“We know that this will be rejected by Israel, and therefore there is no escaping a confrontation with this Kahanist (Zionist extremist) government that is seeking to annex, Judaize, and force people out,” he told Arab News.

Zaha Hassan, a human rights lawyer and a fellow of the Middle East Program at the Carnegie Endowment for International Peace, told Arab News that much of the violence is driven by Israeli authorities and their raids on Palestinian towns and refugee camps.

“For the current violence to decrease, the Israelis need to believe that there are costly repercussions,” she said.

“The US has many policy tools it could deploy. It has to make Israel believe it will use them. Instead, the Biden administration has done the opposite. Even a UN Security Council resolution condemning settlements is fought by the US, tooth and nail.”

The endless cycle of violence has also undermined the Palestinian Authority. The activities of armed Palestinian groups have increased in recent months due, in part, to the security vacuum left by the government in Ramallah, which has chosen not to crack down on the revolt and, lately, refuses to coordinate on security issues with Israeli authorities.

Johnny Mansour believes the security summit in Aqaba was an attempt to put pressure on the Palestinian Authority to rein in militant factions.

“The Americans and the Israelis have tried, with Arab cover, to restrict the popular protests during the upcoming month of Ramadan, and what is even more important for Israel is the need for calm during the Passover holidays, which happen at the end of the holy month of Ramadan,” he said.

Some analysts point out that there are many tools other than violent resistance that the Palestinians could utilize to strengthen their position, especially in terms of engagement with the international community.

Mohammad Zahaika, a political activist in the Sawahreh neighborhood of East Jerusalem, supports a nonviolent response.

“What is needed is a popular, nonviolent protest that can lead up to civil disobedience,” he told Arab News. “People here in East Jerusalem realize that they need to find ways to neutralize the powerful Israeli war machine and widen the gulf that is already going on in Israel.”

He believes Ramadan, which will begin toward the end of March, could be the perfect time for popular protests that might challenge right-wing Israelis who, he says, have no interest in a peaceful resolution. He concedes, however, that much of the Palestinian public supports a strategy of armed resistance.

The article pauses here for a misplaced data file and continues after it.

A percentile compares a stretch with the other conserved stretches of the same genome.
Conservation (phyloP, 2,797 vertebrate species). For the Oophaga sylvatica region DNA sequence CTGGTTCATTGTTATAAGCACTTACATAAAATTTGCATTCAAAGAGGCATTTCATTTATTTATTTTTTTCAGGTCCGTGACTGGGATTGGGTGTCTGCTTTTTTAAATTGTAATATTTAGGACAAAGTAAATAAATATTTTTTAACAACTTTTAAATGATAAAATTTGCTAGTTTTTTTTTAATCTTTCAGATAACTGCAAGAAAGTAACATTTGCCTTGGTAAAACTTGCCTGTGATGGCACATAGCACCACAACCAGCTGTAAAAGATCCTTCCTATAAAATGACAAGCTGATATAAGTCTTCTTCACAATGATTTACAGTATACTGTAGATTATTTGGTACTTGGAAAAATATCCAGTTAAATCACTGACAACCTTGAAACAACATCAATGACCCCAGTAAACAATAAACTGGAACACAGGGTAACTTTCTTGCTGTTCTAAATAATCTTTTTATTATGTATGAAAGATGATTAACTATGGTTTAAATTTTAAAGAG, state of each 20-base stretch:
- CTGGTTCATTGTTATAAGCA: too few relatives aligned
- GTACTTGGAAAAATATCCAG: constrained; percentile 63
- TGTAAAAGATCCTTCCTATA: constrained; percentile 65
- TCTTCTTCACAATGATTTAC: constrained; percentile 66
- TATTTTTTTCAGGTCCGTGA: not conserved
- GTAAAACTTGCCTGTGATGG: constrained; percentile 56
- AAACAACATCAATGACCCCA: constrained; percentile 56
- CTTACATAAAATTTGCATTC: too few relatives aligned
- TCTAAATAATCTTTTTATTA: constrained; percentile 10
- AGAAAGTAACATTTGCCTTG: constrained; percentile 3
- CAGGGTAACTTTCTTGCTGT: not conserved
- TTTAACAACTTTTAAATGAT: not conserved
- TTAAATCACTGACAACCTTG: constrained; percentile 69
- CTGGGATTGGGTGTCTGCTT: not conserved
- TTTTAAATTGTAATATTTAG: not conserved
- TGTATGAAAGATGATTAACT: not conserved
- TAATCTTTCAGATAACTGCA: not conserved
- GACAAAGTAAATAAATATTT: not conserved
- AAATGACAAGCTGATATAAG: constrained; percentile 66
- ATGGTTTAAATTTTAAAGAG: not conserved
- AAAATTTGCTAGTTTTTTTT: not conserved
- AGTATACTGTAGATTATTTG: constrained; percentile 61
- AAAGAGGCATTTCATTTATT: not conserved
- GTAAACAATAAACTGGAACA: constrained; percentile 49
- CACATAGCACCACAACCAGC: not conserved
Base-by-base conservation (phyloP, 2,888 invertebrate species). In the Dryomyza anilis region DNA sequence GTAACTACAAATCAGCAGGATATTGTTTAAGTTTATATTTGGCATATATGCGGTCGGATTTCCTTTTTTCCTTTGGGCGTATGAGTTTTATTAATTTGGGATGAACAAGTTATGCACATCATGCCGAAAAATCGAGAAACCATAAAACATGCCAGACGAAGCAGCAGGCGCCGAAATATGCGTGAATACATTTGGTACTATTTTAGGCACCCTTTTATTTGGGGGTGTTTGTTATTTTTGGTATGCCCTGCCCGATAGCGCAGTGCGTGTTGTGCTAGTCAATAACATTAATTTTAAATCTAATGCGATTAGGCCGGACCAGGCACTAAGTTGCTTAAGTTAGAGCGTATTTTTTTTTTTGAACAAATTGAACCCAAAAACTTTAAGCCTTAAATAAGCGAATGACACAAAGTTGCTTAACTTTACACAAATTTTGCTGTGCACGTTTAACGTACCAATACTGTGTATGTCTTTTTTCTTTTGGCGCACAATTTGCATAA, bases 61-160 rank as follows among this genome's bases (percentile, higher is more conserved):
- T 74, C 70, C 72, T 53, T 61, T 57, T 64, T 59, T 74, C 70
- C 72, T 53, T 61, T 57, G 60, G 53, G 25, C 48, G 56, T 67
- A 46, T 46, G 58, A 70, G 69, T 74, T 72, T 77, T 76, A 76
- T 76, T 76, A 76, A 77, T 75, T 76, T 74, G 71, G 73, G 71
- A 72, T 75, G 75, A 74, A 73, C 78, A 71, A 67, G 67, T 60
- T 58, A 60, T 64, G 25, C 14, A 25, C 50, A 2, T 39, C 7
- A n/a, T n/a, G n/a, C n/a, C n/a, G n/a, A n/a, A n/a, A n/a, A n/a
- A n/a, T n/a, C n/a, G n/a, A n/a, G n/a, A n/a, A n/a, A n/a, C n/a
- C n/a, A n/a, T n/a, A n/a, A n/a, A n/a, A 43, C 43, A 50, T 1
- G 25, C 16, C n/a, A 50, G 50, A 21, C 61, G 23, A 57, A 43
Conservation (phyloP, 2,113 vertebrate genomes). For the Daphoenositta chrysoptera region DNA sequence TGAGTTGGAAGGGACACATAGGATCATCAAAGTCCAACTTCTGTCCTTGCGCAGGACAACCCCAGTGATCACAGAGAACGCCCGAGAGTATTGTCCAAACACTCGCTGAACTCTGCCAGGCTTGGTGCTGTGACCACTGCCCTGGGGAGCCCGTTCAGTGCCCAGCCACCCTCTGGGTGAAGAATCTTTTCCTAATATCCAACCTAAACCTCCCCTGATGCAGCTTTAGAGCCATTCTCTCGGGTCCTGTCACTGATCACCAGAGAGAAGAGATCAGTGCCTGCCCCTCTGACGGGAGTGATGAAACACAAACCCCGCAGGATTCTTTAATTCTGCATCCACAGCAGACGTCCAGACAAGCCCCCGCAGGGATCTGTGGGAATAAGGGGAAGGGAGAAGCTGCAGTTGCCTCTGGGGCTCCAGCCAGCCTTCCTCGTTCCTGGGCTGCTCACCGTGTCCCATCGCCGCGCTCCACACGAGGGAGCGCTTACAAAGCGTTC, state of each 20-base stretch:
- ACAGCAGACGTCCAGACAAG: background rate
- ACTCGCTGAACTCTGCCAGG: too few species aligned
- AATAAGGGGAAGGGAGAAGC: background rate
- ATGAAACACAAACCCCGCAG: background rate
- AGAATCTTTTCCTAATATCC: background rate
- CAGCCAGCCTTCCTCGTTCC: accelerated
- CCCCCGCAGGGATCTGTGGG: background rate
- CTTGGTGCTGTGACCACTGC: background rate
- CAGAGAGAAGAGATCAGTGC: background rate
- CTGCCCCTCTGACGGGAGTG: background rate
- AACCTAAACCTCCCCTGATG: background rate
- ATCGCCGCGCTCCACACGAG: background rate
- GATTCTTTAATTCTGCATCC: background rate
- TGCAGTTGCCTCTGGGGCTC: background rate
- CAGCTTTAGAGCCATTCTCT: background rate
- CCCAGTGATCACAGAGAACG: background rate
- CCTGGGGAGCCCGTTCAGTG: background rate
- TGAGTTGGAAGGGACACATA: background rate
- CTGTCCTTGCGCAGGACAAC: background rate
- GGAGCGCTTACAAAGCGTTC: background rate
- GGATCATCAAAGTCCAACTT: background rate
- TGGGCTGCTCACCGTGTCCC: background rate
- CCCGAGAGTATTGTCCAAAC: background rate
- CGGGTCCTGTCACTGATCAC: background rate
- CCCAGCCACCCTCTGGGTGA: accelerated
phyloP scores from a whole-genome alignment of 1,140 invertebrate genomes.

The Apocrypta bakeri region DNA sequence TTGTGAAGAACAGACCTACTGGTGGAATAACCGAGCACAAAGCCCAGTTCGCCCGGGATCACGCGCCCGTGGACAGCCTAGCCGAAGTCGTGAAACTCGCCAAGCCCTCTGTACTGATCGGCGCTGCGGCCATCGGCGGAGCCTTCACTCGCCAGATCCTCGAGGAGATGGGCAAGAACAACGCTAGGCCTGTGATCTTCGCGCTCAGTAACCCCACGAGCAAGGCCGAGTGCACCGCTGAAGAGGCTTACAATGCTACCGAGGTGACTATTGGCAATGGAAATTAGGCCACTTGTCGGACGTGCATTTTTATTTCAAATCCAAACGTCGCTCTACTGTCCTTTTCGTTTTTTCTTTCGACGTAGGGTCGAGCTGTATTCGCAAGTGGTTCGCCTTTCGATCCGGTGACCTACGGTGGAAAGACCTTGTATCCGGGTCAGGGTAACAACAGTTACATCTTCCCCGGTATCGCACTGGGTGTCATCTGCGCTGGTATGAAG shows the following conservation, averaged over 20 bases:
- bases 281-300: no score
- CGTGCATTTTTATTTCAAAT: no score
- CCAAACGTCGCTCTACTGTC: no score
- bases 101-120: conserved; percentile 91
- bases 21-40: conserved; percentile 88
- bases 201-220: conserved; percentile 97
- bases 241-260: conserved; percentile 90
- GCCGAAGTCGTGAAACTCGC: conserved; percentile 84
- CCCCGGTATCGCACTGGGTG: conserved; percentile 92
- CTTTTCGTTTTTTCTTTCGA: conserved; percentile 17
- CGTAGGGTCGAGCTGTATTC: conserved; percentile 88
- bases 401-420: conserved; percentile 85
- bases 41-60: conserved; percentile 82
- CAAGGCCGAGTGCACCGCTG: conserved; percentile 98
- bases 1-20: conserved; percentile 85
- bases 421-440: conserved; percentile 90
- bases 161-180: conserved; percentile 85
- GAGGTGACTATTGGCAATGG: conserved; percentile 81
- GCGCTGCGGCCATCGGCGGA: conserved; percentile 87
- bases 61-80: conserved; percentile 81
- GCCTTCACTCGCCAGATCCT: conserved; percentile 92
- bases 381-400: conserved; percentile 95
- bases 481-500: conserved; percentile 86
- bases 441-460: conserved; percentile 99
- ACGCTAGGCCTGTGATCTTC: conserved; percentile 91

“What we need is for external forces to be involved and even to provide protection and intervention to the Palestinian population. Only this way can the extremists be deterred,” Zahaika added.

Rifaat Kassis, an elected member of the city council in Beit Sahour, agrees that Ramadan would be a good opportunity to promote unity.

“The Palestinian Authority is in a difficult situation, whether things escalate or calm down,” he told Arab News. “What is needed is for a popular movement to be launched that attempts to unify Palestinians. This is a golden opportunity to unite all groups of Palestinians.”

Jamal Dajani, a former head of communications in the Palestinian prime minister’s office, believes outside help could guarantee security.

“Palestinians in the West Bank need international protection against attacks by Israeli colonial settlers, aided and abetted by the Israeli occupation army,” he told Arab News.

He said the Palestinian Authority has failed to protect its people and so the only solution is to deploy UN forces, or other external troops, to provide that protection.

“If not, more pogroms will be committed and Palestinians will be forced to defend themselves, regardless of their affiliation, or no affiliation,” Dajani added.

The actions of Israeli authorities show they are intent on reshaping the West Bank and destroying the possibility of a viable Palestinian state, and with it any hope of lasting peace through a two-state solution, he said.

“Security discussions are about providing security to Israeli settlers and not to Palestinians,” he added.

Anees Sweidan, director of the Palestine Liberation Organization’s public relations department, said the escalation of violence represents the beginning of a new intifada, heralding a repeat of the violent uprisings of 1987 to 1993 and 2000 to 2005.

“The crimes of the Israeli army and the settlers are increasing at a high speed and this cannot be stopped by a security understanding,” he told Arab News.

“What is needed is a serious political process based on the two-state solution. Otherwise everything taking place is nothing more than sedation needles. I do not expect that to happen and therefore I do not see any major changes taking place.”

Aaron David Miller, a senior fellow at the Carnegie Endowment for International Peace, and an adviser to Republican and Democratic administrations in the US, would like to see a political process established to resolve the conflict but is similarly doubtful there is much chance of that happening.